Two weeks ago, the question was posed to the BLOGFORCE:
“How has financial giving affected your spiritual life?“
We received several responses, which are listed in the order received
Steve Pankey blogged “Contentment”:
In the New Testament lesson for Proper 21c, the author of 1 Timothy tells the young leader that there is great gain in godliness combined with contentment. He warns Timothy of the trap of riches. The temptation that comes with a lack of contentment takes our attention away from God. Envy leads to ruin and destruction. As I rode through my neighborhood that afternoon, those empty TV boxes pulled me to the edge of the root of all evil: the love of money. Thanks be to God, the temptation of a shiny new TV for the big game didn’t win out. In coming to grips with the opportunity cost of tithing, I realized that sacrificing for the Kingdom is something that should bring joy.
Megan Castellan blogged “Stewardship and Anxiety”:
Coming to see money and my material possessions as belonging to God, and not to me was a radical shift in my understanding and comfort level with money. It empowered me to be bolder with my resources, more able to see at work in everything around me–even the things which scare me most.
Alberto Moreno blogged “Como a afectado tu vida espiritual el donar económicamente?”:
El dar económicamente es una realidad que no he terminado de aprender y que siempre me desafía a salir de mi “zona de confort” para ir a los demás en necesidad.
Brendan O’Sullivan-Hale blogged “5 Ways My Spiritual Life Changed When I Got Serious About My Pledge”:
Much as I remember exactly where I was when I made the decision (or was called, whatever) to become a Christian, I can also name the precise moment I decided to become serious about giving to the church. In a nondescript ballroom in the basement of the Sheraton in downtown Indianapolis, Walter Brueggeman was giving the keynote address at the conference for The Episcopal Network for Stewardship.
Holli Powell blogged “Six Stories of Stewardship”:
Sometimes giving to the church can feel a little bit nebulous. It’s not like giving to a food bank or a homeless shelter, an organization with one sole purpose. The money I give to my congregation might go to pay our staff, to heat the building, to fund the youth group, or to do something I don’t even know about. That’s tough for me, and it’s needed. I don’t always get to direct God’s actions. Actually, I don’t ever get to direct God’s actions, and that is the hardest thing for a control freak like me. I have to let the money go and trust that God will do with it what God will.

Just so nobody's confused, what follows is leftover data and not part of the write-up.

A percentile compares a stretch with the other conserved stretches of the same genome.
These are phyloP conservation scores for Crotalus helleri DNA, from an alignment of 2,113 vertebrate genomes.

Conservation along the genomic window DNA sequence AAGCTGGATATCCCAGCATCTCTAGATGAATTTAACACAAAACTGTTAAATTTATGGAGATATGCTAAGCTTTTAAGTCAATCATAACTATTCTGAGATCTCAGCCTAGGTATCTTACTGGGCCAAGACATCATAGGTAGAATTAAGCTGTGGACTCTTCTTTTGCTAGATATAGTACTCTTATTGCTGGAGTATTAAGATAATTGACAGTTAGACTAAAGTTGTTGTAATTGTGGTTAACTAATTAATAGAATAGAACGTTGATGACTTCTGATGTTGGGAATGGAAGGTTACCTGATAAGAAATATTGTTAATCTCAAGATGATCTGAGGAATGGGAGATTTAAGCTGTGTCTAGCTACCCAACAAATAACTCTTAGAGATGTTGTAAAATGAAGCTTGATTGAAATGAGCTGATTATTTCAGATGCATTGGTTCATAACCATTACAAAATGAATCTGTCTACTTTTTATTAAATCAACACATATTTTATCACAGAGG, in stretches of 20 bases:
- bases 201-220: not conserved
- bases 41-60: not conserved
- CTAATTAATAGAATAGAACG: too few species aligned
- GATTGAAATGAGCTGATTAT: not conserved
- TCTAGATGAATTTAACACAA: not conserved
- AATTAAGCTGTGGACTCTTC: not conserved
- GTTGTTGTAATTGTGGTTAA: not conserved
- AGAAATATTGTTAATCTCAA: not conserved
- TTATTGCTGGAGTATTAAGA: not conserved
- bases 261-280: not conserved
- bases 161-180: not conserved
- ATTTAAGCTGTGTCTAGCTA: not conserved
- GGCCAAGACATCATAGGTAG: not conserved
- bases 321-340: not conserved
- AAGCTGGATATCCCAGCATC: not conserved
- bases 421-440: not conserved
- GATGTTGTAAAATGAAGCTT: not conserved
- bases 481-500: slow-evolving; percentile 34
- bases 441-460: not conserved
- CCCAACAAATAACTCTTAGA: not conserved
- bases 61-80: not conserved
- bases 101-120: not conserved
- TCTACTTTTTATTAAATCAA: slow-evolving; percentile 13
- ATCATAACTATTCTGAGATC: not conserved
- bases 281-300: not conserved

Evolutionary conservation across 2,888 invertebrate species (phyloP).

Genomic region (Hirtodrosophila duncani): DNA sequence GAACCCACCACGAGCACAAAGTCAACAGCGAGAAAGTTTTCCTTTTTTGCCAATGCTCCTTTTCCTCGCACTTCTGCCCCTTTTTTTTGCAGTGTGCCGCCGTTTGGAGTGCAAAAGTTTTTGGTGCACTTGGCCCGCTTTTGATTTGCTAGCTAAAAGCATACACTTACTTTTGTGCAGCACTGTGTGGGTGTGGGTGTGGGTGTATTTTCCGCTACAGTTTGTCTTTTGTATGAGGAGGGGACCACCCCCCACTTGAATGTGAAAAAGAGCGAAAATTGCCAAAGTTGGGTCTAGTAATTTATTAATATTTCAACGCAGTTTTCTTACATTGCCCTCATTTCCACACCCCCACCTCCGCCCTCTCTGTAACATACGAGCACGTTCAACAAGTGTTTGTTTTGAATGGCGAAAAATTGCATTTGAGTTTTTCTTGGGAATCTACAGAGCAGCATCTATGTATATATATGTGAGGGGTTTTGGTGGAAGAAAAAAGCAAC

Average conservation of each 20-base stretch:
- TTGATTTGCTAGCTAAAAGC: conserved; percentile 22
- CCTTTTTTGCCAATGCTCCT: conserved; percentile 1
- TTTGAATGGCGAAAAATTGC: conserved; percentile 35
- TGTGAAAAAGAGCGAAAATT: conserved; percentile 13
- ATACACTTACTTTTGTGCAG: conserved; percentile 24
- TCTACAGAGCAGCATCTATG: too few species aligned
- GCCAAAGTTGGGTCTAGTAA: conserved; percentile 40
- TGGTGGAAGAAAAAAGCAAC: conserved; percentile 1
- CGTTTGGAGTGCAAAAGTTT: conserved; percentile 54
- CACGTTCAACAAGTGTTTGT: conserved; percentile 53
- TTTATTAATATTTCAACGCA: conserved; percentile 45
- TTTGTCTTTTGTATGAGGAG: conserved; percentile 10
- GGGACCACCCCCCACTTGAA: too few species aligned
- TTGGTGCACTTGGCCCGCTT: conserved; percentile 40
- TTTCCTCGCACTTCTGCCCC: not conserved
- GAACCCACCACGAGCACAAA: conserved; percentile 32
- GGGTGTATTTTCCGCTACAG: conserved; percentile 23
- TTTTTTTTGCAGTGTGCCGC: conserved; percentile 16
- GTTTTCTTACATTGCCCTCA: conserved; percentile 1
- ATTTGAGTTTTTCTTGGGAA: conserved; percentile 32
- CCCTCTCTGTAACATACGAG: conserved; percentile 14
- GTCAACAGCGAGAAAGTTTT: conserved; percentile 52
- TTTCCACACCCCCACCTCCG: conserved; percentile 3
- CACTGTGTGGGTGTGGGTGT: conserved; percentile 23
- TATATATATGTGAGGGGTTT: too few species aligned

Adam Trambley blogged “How Has Financial Giving Affected My Spiritual Life?”:
Adam Trambley describes the effects of tithing on his faith and his marriage. “We came to realize just how much we were united “for richer or for poorer”, and the blessing that could be, even when things felt a bit more on the “for poorer” side. Tithing the firstfruits of our finances together meant that we were obedient to God together, and it drove us to prayer together which has significantly deepened our spiritual life together.”
Susan Snook blogged “Putting our Trust in God, Not Money”:
But the thing is, for us, sitting there in church, we heard the voice of God at the same time, calling us to do this absurd thing. And God showed us that he was there, blessing us right through it. In fact, in writing that check, we made the decision that our money was not going to be our savior. Against all our training, against all our professional backgrounds, against common sense, we determined that we would put our trust in God instead. And we’ve never looked back.
David Simmons, BLOGFORCE Wing Commander